UN report reveals highest-ever level of global displaced people

20 Jun 16

One in every 113 people in the world was a refugee in 2015, according to new figures released today by the United Nations’ refugee agency.

 

The figures were included in the UN High Commissioner for Refugees’ (UNHCR) annual report on global trends in displacement, published to coincide with ‘World Refugee Day’.

According to the report, this was the “highest level ever recorded” of forced displacement, and represented “immense human suffering”.

A rise in conflict and persecution, an increase in how long such crises last, and a slowdown in the speed at which solutions are found for displaced people, pushed the number of refugees up by almost six million in the 12 months since 2014.

Last year, there were 65.3 million reported refugees in the world – marking the first time that the figure has surpassed 60 million.

That equates to 24 people displaced every minute, compared to six people per minute 10 years ago.

The UN’s high commissioner for refugees Filippo Grandi added that the “factors that endanger refugees are multiplying too”.

He said: “At sea, a frightening number of refugees and migrants are dying each year; on land, people fleeing war are finding their way blocked by closed borders. Politics is gravitating against asylum in some countries.”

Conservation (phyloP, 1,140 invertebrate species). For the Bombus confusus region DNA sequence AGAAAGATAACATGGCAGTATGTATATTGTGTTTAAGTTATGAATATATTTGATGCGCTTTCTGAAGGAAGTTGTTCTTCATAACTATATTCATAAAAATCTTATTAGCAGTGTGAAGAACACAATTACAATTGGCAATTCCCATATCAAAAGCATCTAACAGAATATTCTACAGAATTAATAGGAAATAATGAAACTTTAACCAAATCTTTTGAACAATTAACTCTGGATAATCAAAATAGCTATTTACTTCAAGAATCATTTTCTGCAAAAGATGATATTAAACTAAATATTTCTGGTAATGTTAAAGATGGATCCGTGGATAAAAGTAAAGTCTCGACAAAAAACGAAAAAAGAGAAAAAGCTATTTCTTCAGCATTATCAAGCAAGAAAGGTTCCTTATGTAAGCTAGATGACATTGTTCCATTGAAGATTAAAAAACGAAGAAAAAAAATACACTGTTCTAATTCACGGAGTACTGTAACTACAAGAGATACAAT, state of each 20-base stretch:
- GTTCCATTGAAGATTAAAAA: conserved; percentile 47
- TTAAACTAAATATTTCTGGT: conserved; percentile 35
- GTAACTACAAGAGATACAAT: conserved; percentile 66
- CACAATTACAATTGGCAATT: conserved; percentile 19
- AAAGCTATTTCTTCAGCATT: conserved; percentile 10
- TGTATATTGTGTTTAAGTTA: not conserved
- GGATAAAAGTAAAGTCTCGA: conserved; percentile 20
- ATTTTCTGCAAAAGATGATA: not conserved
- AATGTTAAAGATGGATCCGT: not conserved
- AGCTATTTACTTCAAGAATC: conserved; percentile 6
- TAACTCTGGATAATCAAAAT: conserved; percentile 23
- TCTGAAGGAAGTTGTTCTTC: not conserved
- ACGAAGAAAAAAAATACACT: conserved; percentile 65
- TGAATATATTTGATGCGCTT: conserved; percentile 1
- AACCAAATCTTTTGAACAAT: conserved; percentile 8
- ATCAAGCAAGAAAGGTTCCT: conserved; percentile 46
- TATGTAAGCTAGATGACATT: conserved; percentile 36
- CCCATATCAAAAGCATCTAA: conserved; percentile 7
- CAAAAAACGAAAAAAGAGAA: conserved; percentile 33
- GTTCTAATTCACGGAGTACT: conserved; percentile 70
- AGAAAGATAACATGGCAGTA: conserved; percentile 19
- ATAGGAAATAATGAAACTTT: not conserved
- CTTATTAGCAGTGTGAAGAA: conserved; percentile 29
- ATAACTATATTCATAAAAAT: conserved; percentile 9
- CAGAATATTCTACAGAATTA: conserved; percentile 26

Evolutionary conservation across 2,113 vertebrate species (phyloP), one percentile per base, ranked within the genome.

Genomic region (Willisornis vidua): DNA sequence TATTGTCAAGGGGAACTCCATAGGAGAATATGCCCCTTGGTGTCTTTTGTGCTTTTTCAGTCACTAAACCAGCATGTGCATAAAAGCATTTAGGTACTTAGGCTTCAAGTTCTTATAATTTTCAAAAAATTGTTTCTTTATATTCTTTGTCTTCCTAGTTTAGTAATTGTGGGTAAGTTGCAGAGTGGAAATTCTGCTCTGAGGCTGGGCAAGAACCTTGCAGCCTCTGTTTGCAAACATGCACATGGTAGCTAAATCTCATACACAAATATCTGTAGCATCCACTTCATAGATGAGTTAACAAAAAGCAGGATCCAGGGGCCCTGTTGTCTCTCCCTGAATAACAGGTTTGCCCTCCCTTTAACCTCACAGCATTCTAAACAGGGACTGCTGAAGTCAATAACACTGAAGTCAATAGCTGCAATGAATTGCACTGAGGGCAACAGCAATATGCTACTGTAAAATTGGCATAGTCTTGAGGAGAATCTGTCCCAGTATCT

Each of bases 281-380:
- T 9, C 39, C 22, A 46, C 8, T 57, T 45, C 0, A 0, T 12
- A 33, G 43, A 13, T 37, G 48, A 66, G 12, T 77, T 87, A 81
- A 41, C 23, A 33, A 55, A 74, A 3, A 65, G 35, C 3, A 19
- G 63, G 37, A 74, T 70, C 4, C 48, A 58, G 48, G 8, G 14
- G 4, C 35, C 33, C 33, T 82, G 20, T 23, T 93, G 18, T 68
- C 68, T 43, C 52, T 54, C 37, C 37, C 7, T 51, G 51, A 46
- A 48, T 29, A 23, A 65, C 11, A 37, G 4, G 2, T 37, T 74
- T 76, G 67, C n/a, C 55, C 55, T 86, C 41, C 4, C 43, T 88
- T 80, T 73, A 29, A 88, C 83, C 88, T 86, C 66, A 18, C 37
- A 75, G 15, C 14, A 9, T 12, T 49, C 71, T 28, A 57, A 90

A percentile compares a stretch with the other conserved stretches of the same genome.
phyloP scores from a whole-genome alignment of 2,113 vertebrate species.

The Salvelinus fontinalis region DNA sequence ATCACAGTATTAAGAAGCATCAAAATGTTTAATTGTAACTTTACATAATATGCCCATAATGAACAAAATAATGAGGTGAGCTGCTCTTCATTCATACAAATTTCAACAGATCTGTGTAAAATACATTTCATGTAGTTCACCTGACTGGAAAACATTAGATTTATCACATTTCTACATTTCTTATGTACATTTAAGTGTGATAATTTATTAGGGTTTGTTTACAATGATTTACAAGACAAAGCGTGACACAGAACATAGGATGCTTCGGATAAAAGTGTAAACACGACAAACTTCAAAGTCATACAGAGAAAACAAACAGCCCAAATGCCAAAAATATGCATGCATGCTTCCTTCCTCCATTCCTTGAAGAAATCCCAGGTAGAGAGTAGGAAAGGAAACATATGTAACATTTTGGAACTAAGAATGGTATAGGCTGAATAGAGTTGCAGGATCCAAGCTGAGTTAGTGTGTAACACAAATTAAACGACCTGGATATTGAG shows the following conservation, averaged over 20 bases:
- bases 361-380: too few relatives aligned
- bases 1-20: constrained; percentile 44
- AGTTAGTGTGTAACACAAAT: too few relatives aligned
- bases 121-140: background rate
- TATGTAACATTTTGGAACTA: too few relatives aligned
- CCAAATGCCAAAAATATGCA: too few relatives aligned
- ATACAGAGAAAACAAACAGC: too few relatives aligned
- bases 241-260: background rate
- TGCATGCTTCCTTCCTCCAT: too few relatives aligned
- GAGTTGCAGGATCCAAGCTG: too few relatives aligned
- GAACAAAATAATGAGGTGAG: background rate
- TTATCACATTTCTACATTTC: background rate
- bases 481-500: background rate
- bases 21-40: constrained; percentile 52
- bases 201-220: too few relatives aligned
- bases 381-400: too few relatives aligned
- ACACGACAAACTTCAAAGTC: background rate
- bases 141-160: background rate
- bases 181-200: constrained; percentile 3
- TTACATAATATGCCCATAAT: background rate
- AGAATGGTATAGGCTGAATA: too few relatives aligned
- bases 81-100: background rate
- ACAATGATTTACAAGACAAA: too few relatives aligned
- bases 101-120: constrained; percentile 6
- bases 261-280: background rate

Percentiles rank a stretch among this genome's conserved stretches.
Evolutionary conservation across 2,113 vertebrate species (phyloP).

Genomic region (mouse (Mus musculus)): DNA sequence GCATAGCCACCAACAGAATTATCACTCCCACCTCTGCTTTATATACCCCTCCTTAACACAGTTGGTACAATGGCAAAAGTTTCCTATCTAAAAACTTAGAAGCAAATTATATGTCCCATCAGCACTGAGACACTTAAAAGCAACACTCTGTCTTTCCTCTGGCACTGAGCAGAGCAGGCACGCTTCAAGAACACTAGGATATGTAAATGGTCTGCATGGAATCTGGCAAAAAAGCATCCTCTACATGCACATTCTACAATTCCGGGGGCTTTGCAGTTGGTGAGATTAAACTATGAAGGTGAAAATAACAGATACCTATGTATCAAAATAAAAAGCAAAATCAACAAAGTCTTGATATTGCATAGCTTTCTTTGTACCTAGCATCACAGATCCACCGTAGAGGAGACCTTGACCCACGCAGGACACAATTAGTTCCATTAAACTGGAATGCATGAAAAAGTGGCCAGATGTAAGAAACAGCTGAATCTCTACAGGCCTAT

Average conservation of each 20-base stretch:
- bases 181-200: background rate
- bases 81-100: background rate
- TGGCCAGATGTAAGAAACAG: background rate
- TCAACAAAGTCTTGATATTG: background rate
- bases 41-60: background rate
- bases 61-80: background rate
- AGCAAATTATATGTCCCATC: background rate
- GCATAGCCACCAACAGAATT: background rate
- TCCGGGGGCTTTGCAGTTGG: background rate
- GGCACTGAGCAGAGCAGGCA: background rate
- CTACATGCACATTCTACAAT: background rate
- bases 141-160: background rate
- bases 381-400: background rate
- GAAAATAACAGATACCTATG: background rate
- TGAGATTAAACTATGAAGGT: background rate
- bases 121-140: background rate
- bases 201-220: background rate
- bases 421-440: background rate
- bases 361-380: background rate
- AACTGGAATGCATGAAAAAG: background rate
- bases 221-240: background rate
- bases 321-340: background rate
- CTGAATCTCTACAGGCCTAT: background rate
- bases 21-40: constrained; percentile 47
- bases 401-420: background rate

Last week medical charity Médecins Sans Frontiéres (MSF) announced it will decline European Union aid funding, in protest at the bloc’s treatment of mostly Syrian refugees.

Having escaped a brutal conflict in their own country, many have found themselves stranded in Greece or returned to Turkey under the EU’s controversial deal with Ankara.

Jerome Oberreit, secretary general of MSF, said the organisation will not take funding from institutions and governments whose policies “do so much harm” and are focused on deterrence rather than providing assistance and protection to those fleeing war.

The UNHCR said Syria is the biggest source of the world’s refugees, with 4.9 million of its citizens now seeking safety elsewhere, followed by Afghanistan (2.7 million) and Somalia (1.1 million). Together, these three nations account for more than half of the refugees under the UNHCR’s mandate worldwide.

Colombia had the largest number of people displaced within its own borders, at 6.9 million, followed by Syria (6.6 million) and Iraq (4.4 million). Yemen was the biggest producer of new internal displacement last year, with 2.5 million more people, or 9% of its population, fleeing their homes.

The report highlighted that while Europe descended into chaos and furore amid the biggest refugee crisis in the region since the Second World War, the majority of the world’s refugees are in the global south.

Of those covered by the agency’s mandate, 86% were found in low- and middle-income countries, rising to over 90% if Palestinian refugees covered by a UNHCR sister agency are included. Of all the regions in the world, Europe was the least affected.

Turkey was the biggest host, with 2.5 million refugees, followed by Lebanon (1.1 million), Iran (979,400), Ethiopia (736,100) and Jordan (664,100). 

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